Robin and Batman #1 Gives New Insight into Dick Grayson’s Earliest Crime-Fighting Days

Cass is here with a review of the just-released Robin and Batman #1 by Jeff Lemire and Dustin Nguyen.

The Robin mantel has gone through countless transformations throughout the years. From the five primary incarnations who have taken up the mantle, to the thousands of multiple variations in the multiverse, the Robin persona has become more of an idea, rather than a character. Sometimes it’s easy to forget it all started with a young acrobat that lost his parents, and a man trying to help him get out of the darkness. Not because Dick is a forgettable character (I actually think he is one of the most memorable characters in the DC universe), but because he has grown so much that thinking of him as Robin is really weird. But sometimes… sometimes it is good to get back to basics. 

Robin and Batman #1 by the creative team of Dustin Nguyen and Jeff Lemire takes us back to the first months of Dick and Bruce’s relationship. This is not the story of the mythical crime-fighting duo of Batman and Robin, this is the story about a lost and frightened kid that is entering a new world, a kid that no longer knows who he is, a kid that will soon be known as Robin, a kid named Dick Grayson. 

This book has an incredibly hard job to accomplish. The story of Dick Grayson’s first months as Robin has been told many times, trying to give it a new spin or a new angle can be challenging, but Lemire and Nguyen do a pretty good job with it. They touch on some familiar themes like the rocky relationship between Bruce and Dick, and the origin of the Robin name and costume, but they do it in a way that feels extremely personal.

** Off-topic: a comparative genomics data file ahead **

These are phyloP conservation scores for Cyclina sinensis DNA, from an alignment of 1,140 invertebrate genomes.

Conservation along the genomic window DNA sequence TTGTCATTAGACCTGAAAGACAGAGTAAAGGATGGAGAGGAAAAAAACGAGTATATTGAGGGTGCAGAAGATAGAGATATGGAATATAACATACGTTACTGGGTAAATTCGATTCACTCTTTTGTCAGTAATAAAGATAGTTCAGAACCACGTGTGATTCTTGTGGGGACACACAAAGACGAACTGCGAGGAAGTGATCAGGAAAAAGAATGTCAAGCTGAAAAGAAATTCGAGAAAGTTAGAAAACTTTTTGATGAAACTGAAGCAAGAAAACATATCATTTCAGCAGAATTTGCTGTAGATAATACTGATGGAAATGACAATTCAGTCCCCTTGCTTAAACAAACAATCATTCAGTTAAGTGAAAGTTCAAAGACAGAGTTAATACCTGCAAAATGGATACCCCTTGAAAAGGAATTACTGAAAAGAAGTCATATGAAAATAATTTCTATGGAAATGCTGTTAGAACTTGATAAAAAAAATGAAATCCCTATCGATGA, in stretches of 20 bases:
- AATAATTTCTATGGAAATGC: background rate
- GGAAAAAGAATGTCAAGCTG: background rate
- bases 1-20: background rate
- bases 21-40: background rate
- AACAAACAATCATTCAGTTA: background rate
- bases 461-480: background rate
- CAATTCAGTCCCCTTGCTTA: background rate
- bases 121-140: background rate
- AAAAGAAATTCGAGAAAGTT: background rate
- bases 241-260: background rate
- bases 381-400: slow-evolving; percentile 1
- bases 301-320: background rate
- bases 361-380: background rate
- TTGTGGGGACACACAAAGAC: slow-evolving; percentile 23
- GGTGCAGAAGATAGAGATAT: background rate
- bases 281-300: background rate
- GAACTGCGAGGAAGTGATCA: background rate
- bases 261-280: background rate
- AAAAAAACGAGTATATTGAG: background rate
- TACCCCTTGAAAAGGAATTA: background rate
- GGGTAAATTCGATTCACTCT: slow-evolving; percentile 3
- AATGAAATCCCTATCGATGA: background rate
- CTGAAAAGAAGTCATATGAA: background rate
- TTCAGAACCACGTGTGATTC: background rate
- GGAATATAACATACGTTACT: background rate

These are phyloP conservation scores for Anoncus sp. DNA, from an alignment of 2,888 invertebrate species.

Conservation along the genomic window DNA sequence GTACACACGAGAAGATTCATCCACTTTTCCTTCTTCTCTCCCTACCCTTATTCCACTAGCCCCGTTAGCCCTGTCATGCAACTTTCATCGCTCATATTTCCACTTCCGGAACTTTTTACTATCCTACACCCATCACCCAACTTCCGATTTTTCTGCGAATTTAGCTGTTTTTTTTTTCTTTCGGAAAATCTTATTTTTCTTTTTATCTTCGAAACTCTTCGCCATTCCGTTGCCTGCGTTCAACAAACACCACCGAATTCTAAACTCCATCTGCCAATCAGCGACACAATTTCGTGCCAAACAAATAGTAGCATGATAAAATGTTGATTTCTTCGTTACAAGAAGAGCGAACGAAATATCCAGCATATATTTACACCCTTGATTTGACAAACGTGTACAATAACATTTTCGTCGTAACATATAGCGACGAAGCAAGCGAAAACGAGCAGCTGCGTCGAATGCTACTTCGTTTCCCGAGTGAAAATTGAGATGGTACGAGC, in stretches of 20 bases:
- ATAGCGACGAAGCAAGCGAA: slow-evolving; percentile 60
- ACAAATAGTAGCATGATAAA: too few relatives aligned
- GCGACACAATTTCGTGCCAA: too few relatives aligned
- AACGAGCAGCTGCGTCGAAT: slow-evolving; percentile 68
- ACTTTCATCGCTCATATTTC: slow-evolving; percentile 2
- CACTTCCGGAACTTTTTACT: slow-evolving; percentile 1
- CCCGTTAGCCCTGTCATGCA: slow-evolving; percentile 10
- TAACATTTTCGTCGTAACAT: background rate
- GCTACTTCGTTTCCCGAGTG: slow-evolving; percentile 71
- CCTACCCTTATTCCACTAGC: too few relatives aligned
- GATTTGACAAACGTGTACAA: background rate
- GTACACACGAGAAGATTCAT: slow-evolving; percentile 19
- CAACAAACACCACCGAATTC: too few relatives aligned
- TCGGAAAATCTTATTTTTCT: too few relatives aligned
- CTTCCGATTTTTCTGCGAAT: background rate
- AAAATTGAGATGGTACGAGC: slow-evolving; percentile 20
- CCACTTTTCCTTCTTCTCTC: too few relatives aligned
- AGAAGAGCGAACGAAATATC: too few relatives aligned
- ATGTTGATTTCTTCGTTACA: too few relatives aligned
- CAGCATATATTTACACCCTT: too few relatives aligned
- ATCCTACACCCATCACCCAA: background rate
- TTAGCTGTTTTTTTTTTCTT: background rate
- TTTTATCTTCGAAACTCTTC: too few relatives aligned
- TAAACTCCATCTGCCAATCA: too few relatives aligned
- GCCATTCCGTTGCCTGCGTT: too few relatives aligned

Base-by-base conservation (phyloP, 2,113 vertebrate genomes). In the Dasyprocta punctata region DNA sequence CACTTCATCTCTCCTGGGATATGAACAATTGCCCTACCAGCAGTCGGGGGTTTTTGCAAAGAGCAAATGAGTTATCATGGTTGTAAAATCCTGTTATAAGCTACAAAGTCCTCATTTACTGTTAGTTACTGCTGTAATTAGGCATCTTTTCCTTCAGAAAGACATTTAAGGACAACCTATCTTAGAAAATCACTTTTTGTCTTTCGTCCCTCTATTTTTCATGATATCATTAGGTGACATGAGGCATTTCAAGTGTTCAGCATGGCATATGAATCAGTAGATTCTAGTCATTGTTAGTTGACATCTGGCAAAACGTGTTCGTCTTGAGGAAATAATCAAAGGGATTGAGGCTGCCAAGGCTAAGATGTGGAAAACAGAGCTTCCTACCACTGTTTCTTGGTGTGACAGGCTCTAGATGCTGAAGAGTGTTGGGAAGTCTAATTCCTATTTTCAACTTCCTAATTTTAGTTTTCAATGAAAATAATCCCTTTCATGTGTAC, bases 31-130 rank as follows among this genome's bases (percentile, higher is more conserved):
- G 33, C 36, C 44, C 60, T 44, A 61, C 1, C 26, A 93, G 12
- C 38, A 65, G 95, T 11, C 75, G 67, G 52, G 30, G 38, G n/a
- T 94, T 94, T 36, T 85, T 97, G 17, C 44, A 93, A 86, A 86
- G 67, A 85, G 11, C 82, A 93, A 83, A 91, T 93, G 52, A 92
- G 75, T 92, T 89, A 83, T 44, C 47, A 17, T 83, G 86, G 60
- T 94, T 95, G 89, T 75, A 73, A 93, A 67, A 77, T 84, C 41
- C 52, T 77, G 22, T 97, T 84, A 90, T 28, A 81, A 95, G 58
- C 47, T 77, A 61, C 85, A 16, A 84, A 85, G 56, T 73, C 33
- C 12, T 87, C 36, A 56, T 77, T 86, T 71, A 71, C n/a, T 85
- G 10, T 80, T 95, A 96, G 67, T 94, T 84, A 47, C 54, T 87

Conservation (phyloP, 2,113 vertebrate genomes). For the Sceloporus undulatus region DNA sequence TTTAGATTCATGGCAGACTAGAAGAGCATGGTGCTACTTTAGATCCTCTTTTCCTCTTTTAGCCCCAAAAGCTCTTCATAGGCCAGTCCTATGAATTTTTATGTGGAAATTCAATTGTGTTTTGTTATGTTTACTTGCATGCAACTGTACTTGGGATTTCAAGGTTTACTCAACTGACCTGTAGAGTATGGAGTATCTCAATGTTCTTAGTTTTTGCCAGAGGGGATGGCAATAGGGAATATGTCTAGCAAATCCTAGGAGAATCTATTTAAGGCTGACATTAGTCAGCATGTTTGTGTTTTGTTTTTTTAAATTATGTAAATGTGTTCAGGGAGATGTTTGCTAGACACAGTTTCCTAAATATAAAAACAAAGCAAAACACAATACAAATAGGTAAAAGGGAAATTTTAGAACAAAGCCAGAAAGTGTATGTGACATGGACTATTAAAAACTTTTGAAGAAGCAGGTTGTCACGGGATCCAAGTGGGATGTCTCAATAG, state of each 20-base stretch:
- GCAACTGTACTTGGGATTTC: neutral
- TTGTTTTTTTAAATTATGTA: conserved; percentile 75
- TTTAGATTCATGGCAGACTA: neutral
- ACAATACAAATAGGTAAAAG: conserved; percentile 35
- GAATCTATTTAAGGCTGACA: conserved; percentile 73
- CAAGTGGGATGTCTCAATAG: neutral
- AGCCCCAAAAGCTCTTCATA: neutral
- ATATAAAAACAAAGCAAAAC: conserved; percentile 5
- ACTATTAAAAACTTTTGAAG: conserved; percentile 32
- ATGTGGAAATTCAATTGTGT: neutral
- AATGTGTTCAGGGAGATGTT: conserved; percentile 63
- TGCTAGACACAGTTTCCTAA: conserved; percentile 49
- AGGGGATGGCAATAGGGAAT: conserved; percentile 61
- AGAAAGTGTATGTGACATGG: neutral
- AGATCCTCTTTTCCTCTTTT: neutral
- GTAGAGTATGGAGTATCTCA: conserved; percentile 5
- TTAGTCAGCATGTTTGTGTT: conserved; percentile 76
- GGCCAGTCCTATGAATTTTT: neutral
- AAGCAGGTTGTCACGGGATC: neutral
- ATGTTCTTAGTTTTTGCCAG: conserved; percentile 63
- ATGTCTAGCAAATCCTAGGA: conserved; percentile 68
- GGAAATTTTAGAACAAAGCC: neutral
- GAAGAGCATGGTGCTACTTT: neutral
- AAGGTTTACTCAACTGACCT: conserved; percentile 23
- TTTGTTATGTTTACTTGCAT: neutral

Dick’s narration being the thing that weaves the issue together really helps the reader get into his head and understand where he is emotionally. Lemire does a great job balancing Dick’s characteristic;y charming personality with the mood of a kid that has just lost his parents. While the book does touch on the (sometimes tiring) debate of if Batman should be using kids in his fight against crime, it does it mainly from Dick’s perspective. He knows this is dangerous, he knows this is real, and the ways he responds to this is what makes this book truly special.

Of course, I couldn’t do a review of a Dustin Nguyen book without praising the hell out of his art. Nguyen’s art is stunning in all of his books, and this one is no exception. Each page is a delight to the eyes. This book in particular really benefits from Nguyen’s style, I feel that if Dick himself had to choose an artist to tell his story he would choose Nguyen. His style just feels extremely faithful to the character. 

One of the best moments of this book (which honestly I NEED to mention) is a parallel made between two pages. One where Batman and Dick are riding the Batmobile, and the other where Alfred and Dick are riding the car from school. These two pages do a wonderful job of presenting the three main characters of the book in an easy and really precise way. There’s also a twist on a classic Batman villain that could be really interesting, but I won’t spoil that here. 

Robin and Batman #1 is a wonderful book that will have fans of the character satisfied and happy with the story being told. This retelling of one of our modern myths could soon become a new classic and I really recommend you go read it.

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